Do you hate to see a cluttered desk? Does it frustrate you? If you’re like a lot of people, you have the impulse to sweep everything off and start all over again.
Good news. You can relax. It appears that a cluttered desk, rather than denoting a cluttered mind, may actually be a sign of a sharply focused one.
Studies show that, when faced with clutter, people’s minds and memories seem to become sharper. It may have to do with being forced to seek efficient strategies for finding what you want amid the clutter. It may also be linked to the stress arising from having to deal with that clutter: Your mind gets an incentive to work faster and better.
Sometimes clutter and stress work for you
At first blush this may sound odd. You’d think that stress would have the opposite effect. In fact, it’s a well-established premise in psychology that people can handle chunks of up to seven items at any one time in their short-term memory.
You probably assume, sure, it’s not too difficult to remember a six- or seven-digit number on hearing it once. Eight digits or more? Much harder, you think. Yet, during a rush period, wait staff can often double that capacity, accurately remembering the orders for 15 or more customers without writing anything down. It doesn’t even seem to matter if the wait staff take the orders in a systematic way, or randomly from anywhere around the table.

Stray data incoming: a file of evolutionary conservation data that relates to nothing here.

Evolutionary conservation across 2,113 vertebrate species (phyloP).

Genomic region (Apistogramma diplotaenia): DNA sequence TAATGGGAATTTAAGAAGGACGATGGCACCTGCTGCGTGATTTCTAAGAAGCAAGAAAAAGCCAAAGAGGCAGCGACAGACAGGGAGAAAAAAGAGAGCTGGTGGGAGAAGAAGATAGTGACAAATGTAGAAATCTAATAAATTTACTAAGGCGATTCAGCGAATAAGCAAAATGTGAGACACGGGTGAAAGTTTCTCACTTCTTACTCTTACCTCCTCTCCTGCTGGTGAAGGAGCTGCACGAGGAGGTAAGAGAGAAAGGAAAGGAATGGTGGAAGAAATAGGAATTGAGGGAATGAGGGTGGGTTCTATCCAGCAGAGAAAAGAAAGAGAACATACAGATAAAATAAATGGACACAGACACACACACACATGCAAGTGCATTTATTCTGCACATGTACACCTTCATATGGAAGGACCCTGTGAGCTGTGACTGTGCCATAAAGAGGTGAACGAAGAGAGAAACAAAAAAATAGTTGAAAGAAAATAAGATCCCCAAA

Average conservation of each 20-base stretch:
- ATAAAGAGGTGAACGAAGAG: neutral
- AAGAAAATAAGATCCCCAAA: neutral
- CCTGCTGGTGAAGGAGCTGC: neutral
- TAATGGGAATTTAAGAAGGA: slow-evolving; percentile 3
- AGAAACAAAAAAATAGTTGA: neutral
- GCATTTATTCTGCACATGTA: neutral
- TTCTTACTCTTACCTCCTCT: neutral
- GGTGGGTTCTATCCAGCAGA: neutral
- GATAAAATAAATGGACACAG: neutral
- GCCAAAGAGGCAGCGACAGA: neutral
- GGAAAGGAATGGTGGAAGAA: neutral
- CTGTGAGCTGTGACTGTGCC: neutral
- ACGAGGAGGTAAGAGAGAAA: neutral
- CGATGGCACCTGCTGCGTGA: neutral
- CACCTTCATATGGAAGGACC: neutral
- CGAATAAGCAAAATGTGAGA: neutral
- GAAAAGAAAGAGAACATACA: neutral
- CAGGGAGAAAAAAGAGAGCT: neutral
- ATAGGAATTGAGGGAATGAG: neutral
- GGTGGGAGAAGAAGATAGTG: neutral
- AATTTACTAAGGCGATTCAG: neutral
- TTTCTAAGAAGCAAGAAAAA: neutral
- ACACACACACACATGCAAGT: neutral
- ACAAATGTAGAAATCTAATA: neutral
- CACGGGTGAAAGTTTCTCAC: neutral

Curiously, once the rush is over, their ability to remember orders shrinks noticeably.
The takeaway from all this is simple. You may not be comfortable working at a cluttered desk, but don’t be bothered by employees who work that way. They could just be your most efficient workers!
Steer clear of clutter when it comes to driving
Of course, there’s an exception to every rule. This one’s a biggie. The one area where clutter decreases performance is driving.
The more cluttered the landscape is with traffic signs, billboards, people crossing randomly, or changed traffic patterns – the worse your driving becomes. You need to force yourself to pay attention.
Read more about the effects of clutter here: